3.  Don’t worry about future races.  This might not be hard for some people but when you love to race it can be a big temptation.  I have a list of regular local races that I like to keep on my racing calendar.  I have a hard time saying no to any of them because they are local, cheap, and/ or for a good cause.  It took me a while to accept that I’m injured and I’m not doing myself any favors by putting unrealistic race expectations on myself.  I need to heal and not put myself in situations that tempt me to push myself to do more than I’m ready to do.  I had originally planned to run in a nearby 5k this past weekend but after I started experiencing foot pain early last week (due to some poor training decisions on my part) I decided to call it off.  Tentatively in the back of my mind I had planned/ hoped I would be ready for a 20K and a half marathon later this month.  Is that going to happen?  No.  As much as I wish it could I will not be ready- physically or mentally. 

4.  Remember there is (A LOT) more to life than running.  We all know this but do our everyday actions really show this?  I love running (obviously- this is a running blog) and it is so easy to get caught up in my training schedule, my races and any and all things running related.  BUT… running does not define me as a person.  My value does not depend on a time on a finish line clock or even a hard day’s practice.  God has placed MANY special people around me who mean more to me than my own life and running fast is not my ultimate purpose on this earth.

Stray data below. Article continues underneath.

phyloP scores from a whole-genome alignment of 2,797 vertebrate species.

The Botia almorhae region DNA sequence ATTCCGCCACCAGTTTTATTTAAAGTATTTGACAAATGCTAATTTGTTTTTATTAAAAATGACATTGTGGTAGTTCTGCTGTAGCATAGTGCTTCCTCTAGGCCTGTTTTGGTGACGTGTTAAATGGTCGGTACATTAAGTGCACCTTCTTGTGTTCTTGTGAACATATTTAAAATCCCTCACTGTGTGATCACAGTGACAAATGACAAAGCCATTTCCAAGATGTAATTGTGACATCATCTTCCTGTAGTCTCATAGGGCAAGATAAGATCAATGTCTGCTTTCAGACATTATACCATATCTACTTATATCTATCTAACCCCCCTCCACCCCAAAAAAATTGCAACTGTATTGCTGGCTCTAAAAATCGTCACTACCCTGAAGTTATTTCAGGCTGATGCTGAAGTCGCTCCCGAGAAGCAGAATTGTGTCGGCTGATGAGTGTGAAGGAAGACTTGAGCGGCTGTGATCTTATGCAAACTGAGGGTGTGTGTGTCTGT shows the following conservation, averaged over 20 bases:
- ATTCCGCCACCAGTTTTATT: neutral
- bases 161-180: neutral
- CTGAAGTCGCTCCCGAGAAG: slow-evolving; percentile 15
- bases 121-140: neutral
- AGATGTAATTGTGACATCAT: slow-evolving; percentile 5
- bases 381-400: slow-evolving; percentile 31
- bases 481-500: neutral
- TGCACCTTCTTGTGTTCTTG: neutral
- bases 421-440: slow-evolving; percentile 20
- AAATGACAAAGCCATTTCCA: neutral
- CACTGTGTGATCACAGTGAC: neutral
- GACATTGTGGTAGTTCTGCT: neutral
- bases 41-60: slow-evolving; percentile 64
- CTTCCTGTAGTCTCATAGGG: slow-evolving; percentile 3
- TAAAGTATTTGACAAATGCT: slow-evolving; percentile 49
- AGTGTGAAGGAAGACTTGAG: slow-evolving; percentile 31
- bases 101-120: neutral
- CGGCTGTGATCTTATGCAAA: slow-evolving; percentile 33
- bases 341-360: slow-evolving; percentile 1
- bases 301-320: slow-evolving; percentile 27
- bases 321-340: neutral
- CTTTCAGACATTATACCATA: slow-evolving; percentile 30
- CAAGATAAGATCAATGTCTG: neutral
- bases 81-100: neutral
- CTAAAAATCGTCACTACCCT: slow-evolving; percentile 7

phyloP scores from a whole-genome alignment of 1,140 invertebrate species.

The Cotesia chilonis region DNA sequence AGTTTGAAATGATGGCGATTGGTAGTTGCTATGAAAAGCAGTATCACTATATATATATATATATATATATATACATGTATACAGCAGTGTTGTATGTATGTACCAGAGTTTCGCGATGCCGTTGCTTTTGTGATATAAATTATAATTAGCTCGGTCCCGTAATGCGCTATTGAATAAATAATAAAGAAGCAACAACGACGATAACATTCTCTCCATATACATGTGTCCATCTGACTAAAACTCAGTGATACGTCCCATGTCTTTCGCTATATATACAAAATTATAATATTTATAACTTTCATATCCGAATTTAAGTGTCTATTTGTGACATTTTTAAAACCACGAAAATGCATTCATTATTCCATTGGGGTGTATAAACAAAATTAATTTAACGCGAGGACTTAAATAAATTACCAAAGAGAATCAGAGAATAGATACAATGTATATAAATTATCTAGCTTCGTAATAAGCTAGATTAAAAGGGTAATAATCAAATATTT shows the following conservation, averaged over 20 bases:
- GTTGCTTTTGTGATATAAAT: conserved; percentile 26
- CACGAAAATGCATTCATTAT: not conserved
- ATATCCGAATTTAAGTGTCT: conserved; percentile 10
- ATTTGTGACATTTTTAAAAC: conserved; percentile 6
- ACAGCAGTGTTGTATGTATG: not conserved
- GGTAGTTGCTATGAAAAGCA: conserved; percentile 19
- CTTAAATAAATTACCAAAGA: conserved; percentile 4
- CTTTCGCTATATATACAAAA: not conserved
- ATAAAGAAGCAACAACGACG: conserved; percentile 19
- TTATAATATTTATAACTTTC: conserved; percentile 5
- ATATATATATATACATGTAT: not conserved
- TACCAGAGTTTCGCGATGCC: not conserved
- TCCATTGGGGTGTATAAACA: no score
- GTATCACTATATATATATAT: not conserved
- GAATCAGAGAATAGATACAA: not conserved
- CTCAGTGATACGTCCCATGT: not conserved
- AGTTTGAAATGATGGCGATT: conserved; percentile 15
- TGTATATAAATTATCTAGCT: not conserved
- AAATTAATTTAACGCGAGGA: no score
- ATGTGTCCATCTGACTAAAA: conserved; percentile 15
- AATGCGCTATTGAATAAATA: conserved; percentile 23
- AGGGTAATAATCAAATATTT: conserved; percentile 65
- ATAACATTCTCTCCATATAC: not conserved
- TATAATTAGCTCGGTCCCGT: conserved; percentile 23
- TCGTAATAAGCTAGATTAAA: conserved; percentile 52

5.  I am not in control.  I’m not.  I like to think I’m in control but I believe God often uses running (or not running) to teach me important lessons that I am probably too hard headed to learn on my own.  He’s blessed me with many amazing running related experiences throughout my life and it’s easy to thank him for those.  I know I need to also thank Him for the these times- even though I don’t understand the why or how long.  I just need to be patient and trust Him.  (Easier said than done, right?)  I am learning more about patience, humility, trust, and being happy in all things.  This has been HARD and I still have a long way to go but it’s actually very freeing knowing that I’m not in charge of this situation. 

One of these days (hopefully soon!) I will get back to hard core training and racing but for now I am trying to be content with where I am.  It’s not easy but I know it’s where I need to be right now.  


Thanks for checking in!  Stay tuned for future posts on how to how to totally beat plantar fasciitis and run faster than ever… ๐Ÿ™‚ 

18 thoughts on “Sometimes you’ve got to take the bad with the good…

  1. Tia, I’m so sorry to hear about your continued struggle with plantar fasciitis; my husband has battled with this as well and, while it has improved greatly over the past few months, he has had to be diligent in taking care of himself and has switched to more cycling and swimming. Sounds like you have a great attitude about all of this, and I hope you recover soon! In the meantime, keep having fun on those date nights! ๐Ÿ™‚ Take care!